At Home with Eric Grant
Eric Grant refuses to write in third person. He was elated, of course, when Lauren Mitrick Wood told him he would be included in the team home tour series. After all, Eric prides himself in his taste for mid-century modern design, and has worked hard over the last few months to stylize and curate his new apartment. And while he has loved writing the profiles for team members, local business-owners and Olive Well clients, it felt wrong to write a profile about him in a manner that suggests somebody else crafted it. Eric feels like it’s almost lying to the audience, something those in the real estate profession tend to want to avoid (for legal reasons). No, he simply won’t do it. Eric won’t write an entire profile on himself in third person.
“Doesn’t it seem so self-aggrandizing?” he asked Lauren. “At least if I write in first person I can explain to the audience why it is that this is the only personal profile on the entire site.” Eric always had an ear for dialogue. A precocious child with a propensity for dressing up in suits when going out with family friends at age eight, Eric spent much of his early years listening intently to the manner in which people spoke; the cadence, the rhythm, the preferred words and turns-of-phrase depending on someone’s upbringing. Heart surgery at age five meant Eric couldn’t participate in contact sports, so he devoted himself to writing, often joking that his “love language” is storytelling. At The University of Michigan, Eric earned a Bachelors in Film and Screenwriting, with an honorary degree in Playwriting from the School of Theatre. He moved to Chicago to build a career in theater, and from there was fortunate enough to show off his writing skills working for Olive Well. Raised on a healthy diet of dad jokes, cast albums, John Waters films, and plenty of dogs, Eric’s style exists in a Twilight Zone between eclectic and classic, campy and sophisticated, thrifty and oh-no-how-will-I-ever-afford-this.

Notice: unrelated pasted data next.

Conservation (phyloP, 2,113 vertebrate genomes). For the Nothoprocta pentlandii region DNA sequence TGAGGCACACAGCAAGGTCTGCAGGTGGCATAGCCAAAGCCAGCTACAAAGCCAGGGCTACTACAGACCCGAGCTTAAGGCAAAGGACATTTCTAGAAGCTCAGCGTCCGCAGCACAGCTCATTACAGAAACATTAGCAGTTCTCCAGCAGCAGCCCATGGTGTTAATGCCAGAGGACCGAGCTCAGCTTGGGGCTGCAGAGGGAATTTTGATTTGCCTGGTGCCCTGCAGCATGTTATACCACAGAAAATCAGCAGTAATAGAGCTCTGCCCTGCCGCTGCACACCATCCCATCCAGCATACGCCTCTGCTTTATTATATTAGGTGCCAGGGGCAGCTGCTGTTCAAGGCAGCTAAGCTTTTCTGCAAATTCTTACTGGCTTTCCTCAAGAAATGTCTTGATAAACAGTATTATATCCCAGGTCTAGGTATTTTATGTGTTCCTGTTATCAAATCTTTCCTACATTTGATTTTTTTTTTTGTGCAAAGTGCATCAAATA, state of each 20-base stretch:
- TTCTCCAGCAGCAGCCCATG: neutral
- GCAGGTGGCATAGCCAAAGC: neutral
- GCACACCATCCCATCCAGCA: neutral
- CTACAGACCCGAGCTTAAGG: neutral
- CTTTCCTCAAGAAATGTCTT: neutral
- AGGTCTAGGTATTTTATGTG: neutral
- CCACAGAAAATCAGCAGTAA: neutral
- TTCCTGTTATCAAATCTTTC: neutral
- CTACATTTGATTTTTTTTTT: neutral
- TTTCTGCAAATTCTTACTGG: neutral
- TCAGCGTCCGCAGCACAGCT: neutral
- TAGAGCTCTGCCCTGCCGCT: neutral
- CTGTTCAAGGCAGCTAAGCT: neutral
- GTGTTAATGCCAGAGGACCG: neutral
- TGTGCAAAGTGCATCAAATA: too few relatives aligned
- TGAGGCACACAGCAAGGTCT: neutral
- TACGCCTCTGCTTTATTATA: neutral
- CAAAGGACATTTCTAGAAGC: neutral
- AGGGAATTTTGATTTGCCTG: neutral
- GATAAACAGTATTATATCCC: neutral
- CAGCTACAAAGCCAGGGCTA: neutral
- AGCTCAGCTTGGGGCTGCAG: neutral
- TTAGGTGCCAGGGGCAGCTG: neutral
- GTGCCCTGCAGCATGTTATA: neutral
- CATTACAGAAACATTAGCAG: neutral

Eric is drawn to the ways in which art and furniture can make people feel. His best design tip is to trust your gut: if something grabs your attention, walk away from it, and if you can’t help but return to it again and again, then it’s the right piece for your home. “Throw out the stuffy design rulebook about the color wheel, it’s nonsense,” he says to himself writing this interview. “I knew a woman who covered her entire house in nothing but purple, then one day decided she wanted bright green. And she rocked it! Simple neutral tones with pops of color are tried and true but never let a style guide make you feel bad. If you’re bold and confident in the choices you make, it will always serve you well, because people love boldness (in a non-threatening context).” To find unique additions, Eric recommends haunting local antique stores such as Edgewater Antique Mall. He holds his antique 1950s desk near and dear, having found it in a vintage store when he first moved. It’s the first desk Eric has ever owned, and it has become a sacred space: he never sits down at the desk unless he’s writing.
Five Quick Questions for
Favorite local restaurant?
Designers whose work you'd love to own?
Charles & Ray Eames.
Go-to museum in the city?
Art Institute or the American Writers Museum.
Artists you can find in your home?
Keith Haring & Jonah Strub